Are we in danger of missing the point, asks John Knight

Beneficiaries count more than black tie balls, says our columnist

John Knight, Assistant director, policy and campaigns, Leonard Cheshire Disability
John Knight, Assistant director, policy and campaigns, Leonard Cheshire Disability

Since the Pre-Budget Report, I have noticed a distinct change in the nation's mood over the economic downturn. There is now a real sense of the likely effect on individuals and families as well as on the world of finance.

But what of the likely impact on the voluntary sector? There has been intensive work behind the scenes between sector leaders and the Treasury to secure the assets held in Icelandic banks and produce a recession 'action plan'; but what of the fate of charities alongside the public, finance and business sectors?

A recent survey of nearly 400 charities by accountancy firm PricewaterhouseCoopers provides food for thought. Even early on in the downturn, it is worrying that more than 70 per cent of charities surveyed said investment income would fall during the next year and that 50 per cent of charities said corporate donations would also tumble. In contrast, only 28 per cent thought government funding would fall. This news, however, will be of little comfort to smaller charities with incomes of less than £100,000 a year, whose revenue streams are largely from sources other than the state.

But is government funding that secure? Are we in denial? Charities Aid Foundation research after the recession of 1991 to 1993 showed that 45 per cent of charities saw no change in the level of government support, 35 per cent less and only 8 per cent more. But this recession is different. It is global and is focused on money and credit rather than manufacturing and, critically, according to the Pre-Budget Report, sets a new level of government borrowing. It is inevitable that this will have an impact on public expenditure programmes and on third sector organisations that rely on government grants and contract income. The next general election may well be one that nobody wants to win.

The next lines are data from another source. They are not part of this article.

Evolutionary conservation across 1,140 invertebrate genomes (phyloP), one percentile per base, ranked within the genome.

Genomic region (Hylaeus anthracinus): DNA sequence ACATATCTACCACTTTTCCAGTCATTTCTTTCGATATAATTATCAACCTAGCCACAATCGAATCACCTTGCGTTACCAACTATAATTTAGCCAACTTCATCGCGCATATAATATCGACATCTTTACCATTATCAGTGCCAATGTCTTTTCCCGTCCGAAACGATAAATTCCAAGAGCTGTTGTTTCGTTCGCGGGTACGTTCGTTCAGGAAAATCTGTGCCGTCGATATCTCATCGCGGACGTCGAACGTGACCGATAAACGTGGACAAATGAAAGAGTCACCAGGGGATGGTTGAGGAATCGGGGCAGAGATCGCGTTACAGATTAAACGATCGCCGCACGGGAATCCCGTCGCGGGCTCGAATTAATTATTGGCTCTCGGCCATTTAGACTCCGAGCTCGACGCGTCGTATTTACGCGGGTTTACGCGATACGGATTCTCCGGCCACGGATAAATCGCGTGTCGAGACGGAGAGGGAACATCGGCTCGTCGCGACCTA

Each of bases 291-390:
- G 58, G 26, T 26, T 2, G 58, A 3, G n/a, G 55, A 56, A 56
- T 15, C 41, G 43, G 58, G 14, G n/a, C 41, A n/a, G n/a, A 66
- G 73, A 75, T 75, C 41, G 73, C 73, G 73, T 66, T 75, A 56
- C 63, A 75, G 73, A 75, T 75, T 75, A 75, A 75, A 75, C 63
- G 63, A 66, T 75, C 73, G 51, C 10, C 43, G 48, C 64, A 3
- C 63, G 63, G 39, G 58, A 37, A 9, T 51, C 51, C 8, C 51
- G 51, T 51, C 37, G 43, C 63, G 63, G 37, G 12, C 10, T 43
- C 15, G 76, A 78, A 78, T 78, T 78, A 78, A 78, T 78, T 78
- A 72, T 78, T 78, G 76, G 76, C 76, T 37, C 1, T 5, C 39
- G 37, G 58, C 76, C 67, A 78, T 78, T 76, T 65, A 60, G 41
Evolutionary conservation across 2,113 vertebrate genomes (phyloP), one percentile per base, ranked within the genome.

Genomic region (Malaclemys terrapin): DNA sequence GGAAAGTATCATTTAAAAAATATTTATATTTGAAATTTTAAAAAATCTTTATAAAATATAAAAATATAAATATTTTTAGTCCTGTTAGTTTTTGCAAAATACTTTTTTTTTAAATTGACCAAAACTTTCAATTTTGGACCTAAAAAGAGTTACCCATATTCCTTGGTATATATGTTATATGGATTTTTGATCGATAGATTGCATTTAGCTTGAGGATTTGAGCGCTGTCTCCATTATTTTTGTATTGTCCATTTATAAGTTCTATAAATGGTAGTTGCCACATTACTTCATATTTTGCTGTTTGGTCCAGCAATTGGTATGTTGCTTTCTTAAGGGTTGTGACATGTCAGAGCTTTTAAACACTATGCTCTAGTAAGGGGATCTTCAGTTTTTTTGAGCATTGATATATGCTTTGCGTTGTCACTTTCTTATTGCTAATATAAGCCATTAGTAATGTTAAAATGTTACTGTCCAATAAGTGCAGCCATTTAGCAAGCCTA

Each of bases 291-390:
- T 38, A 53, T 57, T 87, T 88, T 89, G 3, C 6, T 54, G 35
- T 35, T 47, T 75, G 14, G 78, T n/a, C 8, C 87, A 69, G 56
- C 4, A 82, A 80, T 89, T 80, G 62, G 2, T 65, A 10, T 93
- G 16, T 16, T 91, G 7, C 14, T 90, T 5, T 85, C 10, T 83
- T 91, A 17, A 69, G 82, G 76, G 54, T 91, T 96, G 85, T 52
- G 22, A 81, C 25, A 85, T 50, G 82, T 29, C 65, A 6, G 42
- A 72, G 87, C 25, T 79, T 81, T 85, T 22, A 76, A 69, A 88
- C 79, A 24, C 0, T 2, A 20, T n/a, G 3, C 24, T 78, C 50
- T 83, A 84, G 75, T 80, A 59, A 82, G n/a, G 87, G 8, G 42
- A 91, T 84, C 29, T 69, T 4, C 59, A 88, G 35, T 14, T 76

Another thing concerns me. Why is the debate so far about the financial impact of the recession on the sector itself, rather than on its beneficiaries? Remember them? I am picking up a nasty whiff of self-preservation, as opposed to bold questions about the interests of people. We need to frame the debate around their needs and what effect it will have on them, not that charity x cannot hold its black tie ball this year. I suspect a number of people will disagree with me, though ...

John Knight is assistant director, policy and campaigns, at Leonard Cheshire Disability: jk.thirdsector@googlemail.com

Topics:
Fundraising

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